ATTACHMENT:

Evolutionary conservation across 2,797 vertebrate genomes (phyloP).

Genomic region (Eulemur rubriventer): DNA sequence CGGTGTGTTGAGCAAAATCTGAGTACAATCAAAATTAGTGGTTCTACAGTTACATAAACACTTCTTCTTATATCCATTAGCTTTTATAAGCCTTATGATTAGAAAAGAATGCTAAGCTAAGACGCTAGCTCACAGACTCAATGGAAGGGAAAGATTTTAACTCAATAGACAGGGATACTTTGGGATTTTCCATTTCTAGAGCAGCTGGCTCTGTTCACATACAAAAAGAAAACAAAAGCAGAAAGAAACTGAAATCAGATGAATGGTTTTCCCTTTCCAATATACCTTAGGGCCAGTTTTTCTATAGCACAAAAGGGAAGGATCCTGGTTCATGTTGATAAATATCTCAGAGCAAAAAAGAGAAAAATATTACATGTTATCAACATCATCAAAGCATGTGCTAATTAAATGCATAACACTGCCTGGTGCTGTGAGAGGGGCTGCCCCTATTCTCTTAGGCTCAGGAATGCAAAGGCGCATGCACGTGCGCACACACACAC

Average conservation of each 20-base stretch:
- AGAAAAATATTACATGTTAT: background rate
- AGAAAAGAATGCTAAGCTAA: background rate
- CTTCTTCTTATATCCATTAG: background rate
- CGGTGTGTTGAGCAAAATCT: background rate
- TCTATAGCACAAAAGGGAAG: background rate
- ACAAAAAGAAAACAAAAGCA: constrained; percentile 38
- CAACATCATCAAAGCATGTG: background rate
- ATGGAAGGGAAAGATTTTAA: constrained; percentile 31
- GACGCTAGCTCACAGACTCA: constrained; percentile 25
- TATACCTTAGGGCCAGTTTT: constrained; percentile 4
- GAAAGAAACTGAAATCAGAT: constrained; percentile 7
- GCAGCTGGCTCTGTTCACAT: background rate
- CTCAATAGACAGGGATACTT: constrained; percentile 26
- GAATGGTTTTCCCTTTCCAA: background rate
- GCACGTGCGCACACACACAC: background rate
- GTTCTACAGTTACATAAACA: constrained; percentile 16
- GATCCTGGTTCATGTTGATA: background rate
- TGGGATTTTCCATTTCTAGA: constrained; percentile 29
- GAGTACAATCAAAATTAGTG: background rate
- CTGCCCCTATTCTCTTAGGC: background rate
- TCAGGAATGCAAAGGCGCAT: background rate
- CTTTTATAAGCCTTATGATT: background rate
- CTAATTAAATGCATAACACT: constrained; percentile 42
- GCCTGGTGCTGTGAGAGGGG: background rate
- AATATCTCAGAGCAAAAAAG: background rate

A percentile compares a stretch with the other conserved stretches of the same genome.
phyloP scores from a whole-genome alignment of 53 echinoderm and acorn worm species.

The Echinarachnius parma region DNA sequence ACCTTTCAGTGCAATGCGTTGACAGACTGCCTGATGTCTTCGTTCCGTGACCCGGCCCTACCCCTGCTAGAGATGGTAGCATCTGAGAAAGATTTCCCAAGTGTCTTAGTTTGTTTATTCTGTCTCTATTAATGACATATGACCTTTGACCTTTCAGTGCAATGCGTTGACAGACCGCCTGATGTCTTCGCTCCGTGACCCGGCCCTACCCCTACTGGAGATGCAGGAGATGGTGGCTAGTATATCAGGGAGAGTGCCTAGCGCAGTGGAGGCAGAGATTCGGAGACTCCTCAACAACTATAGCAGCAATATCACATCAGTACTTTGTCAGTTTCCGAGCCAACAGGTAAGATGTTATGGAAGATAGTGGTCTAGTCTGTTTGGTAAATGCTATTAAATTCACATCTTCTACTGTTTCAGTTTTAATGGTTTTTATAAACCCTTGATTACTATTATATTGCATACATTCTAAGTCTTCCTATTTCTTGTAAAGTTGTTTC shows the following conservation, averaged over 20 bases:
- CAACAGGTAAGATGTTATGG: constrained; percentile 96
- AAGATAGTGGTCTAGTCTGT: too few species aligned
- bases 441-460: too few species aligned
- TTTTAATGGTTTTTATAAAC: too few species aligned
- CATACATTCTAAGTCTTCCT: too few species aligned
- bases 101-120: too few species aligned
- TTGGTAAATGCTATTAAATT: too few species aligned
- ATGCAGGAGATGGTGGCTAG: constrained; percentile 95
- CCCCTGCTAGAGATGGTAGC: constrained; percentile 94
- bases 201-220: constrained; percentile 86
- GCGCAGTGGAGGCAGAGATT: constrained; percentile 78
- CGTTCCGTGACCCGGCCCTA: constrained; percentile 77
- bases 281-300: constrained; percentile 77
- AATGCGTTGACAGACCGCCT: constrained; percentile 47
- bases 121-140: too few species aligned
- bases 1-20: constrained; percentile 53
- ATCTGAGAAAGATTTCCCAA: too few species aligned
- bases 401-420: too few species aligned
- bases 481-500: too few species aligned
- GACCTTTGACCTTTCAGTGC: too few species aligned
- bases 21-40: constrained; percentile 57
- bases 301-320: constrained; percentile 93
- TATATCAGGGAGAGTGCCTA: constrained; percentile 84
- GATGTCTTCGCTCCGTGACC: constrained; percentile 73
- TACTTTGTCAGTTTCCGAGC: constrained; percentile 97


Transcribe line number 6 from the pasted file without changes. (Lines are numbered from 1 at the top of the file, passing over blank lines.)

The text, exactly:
- CTTCTTCTTATATCCATTAG: background rate